In the midst of the “Great Resignation,” women and Generation Z workers especially disillusioned and impacted by pandemic-related stress.
IRVINE, Calif., November 9, 2021 — Uprise Health, a leading digital mental health company that cares for the total person, today announced findings from its new survey in its report, “Are You Listening? What Employees Expect From Employers for Mental Health Support.” Conducted at a pivotal moment with the “Great Resignation” on the minds of many employers, Uprise Health commissioned a survey of 1,166 people, all U.S.-based and employed full-time, via a third-party research group to learn more about ongoing employee mental health struggles and what employees want and need to succeed.
While many respondents think their employers have been supportive during the COVID-19 pandemic, many feel overworked, underpaid, and have heightened feelings of stress and anxiety. Many employees, particularly in the Generation Z age group, are considering switching their career, job, or leaving the workforce. In particular, women are disproportionately overloaded with work, leaving them feeling frustrated and stressed. Often, they may not be accessing mental health services at the level needed to keep them happy and productive.
“Promoting employees’ health, happiness, and mental health stability is how forward-thinking employers can do their part to address the mental health crisis,” said Mike Nolte, CEO of Uprise Health. “The risks of not providing convenient and easy to access digital mental health offerings include high turnover, continued low morale, and higher costs, circumstances employers should aim to avoid.”
Key findings from the research include:
- 78 percent of employees surveyed said that their mental health had been affected by the pandemic, while just 22 percent said their mental health had been “stable.” Among those whose mental health had been impacted, 56 percent said they felt overloaded with work, and 50 percent felt frustration with colleagues, managers or leadership.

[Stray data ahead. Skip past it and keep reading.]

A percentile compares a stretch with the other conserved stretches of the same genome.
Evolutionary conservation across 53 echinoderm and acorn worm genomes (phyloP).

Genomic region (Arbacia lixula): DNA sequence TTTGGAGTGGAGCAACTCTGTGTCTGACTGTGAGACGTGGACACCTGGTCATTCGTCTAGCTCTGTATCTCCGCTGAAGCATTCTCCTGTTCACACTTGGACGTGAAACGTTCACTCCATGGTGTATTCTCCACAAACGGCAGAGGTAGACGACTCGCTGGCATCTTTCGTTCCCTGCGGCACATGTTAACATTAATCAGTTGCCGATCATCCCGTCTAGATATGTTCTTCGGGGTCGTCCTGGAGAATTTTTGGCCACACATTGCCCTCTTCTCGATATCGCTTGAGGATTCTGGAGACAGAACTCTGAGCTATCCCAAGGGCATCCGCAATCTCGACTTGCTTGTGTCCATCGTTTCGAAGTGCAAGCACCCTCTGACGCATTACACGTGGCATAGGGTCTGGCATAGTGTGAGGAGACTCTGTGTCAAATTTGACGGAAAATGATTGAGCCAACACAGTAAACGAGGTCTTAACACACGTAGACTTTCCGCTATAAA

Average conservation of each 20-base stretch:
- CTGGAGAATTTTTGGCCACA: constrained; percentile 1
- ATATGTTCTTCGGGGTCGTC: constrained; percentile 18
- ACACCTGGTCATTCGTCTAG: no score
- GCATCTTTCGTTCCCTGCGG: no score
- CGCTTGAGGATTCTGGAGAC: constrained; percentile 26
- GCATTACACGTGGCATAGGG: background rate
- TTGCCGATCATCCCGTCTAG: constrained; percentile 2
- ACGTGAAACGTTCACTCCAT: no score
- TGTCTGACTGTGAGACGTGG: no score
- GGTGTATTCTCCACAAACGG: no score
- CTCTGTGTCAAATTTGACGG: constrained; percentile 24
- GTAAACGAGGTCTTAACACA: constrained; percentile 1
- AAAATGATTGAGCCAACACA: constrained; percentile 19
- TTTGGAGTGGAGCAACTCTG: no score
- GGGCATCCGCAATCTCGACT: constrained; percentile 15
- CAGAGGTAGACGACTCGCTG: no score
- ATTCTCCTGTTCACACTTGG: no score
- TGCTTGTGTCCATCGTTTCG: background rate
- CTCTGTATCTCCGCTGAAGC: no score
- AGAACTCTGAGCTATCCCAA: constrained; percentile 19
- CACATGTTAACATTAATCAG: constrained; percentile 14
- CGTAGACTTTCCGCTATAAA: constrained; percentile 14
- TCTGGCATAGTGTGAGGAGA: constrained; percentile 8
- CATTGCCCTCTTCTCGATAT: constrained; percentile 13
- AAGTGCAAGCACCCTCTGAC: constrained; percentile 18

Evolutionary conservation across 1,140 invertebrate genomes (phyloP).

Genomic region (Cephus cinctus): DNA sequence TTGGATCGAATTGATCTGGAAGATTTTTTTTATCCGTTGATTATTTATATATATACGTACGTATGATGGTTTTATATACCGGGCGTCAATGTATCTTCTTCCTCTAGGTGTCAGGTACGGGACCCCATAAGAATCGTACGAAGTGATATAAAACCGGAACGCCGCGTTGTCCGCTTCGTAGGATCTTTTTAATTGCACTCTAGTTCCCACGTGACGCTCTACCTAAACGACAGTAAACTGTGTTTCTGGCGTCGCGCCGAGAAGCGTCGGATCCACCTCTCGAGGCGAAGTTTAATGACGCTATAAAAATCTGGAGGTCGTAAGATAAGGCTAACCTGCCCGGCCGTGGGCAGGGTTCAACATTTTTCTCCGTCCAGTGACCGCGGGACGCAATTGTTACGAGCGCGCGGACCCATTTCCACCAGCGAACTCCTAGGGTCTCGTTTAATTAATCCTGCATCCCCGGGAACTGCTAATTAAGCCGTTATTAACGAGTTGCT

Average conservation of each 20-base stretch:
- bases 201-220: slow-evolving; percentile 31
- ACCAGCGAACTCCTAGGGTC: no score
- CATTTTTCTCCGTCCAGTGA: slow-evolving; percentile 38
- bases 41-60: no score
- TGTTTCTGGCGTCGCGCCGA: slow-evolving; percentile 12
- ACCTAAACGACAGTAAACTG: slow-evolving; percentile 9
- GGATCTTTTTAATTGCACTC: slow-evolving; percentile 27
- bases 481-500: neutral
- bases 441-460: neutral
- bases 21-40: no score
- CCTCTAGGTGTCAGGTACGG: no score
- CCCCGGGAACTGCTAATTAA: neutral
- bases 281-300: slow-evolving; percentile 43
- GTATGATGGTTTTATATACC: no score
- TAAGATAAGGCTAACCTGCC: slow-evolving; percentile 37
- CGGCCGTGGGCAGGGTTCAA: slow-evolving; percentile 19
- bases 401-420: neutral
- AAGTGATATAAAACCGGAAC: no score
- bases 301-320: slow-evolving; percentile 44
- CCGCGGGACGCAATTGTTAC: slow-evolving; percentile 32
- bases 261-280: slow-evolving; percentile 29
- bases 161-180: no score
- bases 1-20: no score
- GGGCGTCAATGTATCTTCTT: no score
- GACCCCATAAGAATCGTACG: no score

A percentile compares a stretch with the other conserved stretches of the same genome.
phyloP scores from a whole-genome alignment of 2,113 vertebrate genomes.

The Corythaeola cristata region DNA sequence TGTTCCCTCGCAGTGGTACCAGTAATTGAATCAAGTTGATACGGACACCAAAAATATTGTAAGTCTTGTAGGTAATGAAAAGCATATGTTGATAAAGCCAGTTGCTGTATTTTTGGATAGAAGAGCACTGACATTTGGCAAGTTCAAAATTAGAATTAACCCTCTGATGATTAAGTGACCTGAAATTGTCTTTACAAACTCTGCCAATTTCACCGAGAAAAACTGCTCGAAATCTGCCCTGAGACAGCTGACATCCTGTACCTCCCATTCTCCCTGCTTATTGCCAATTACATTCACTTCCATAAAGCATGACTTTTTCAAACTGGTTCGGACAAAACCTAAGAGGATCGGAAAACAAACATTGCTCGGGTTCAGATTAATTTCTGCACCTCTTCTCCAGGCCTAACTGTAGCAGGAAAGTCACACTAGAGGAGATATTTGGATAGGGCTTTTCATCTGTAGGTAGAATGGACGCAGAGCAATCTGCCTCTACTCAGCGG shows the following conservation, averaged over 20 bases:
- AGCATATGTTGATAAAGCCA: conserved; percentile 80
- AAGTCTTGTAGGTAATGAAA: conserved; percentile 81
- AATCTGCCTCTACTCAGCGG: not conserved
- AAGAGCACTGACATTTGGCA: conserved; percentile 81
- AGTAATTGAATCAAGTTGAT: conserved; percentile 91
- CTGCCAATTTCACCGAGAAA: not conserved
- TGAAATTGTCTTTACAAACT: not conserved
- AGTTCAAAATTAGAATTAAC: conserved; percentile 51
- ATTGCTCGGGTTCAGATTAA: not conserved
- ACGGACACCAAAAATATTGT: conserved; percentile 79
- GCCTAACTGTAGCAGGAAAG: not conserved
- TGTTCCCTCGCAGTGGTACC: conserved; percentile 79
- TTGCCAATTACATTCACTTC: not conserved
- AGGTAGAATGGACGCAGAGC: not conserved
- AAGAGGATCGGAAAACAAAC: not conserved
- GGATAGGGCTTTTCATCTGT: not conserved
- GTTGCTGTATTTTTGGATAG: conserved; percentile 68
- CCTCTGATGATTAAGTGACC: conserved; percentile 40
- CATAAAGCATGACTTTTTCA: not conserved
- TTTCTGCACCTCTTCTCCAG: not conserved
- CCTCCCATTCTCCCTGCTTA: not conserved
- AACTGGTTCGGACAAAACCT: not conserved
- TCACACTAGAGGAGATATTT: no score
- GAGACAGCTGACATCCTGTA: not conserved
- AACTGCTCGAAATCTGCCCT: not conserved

- Women have been disproportionately impacted by work-related stress. Among female respondents who said they’d felt increased work-related stress, 60 percent said they felt overloaded by work and 53 percent felt frustrated with colleagues, managers, or leadership.
- While 83 of respondents said their workplace had been supportive of their mental health needs during COVID, 34 percent said that their employer doesn’t offer mental health or wellbeing benefits.
- Some employees are conflating their mental health with financial stress. One in three respondents perceived that their mental health is being impacted by being underpaid, and think a salary increase or bonus would improve their mental health or wellbeing. 28 percent wanted remote work flexibility and 19 percent wanted more time off.
- Younger workers, perhaps not surprisingly, are more likely to switch jobs or careers. 31 percent of Generation Z employees (ages 18-29) have switched jobs in the past six months due to pandemic-related stress, compared to 18 percent overall. This means that Generation Z workers are more than 50 percent likely to transition jobs than all other generations surveyed.
- 55 percent of respondents said they had “moderate” to “high concerns” about the pandemic affecting their ability to visit with family this holiday season
“What this research says loud and clear is that employers want to do the right thing and are aware of the excessive feelings of stress, burnout and anxiety employees are facing, but so far haven’t provided the levels of mental health and wellbeing support employees need,” said Dr. Jay Spence, Ph.D., clinical psychologist and Chief Product Officer at Uprise Health. “Employers can help keep their employees happier and healthier by providing digitally-enabled tools, coaching, and counseling services that their employees can conveniently access within their busy schedules. These services can go a long way to reducing absenteeism, presenteeism, and turnover, while improving productivity and organizational culture.”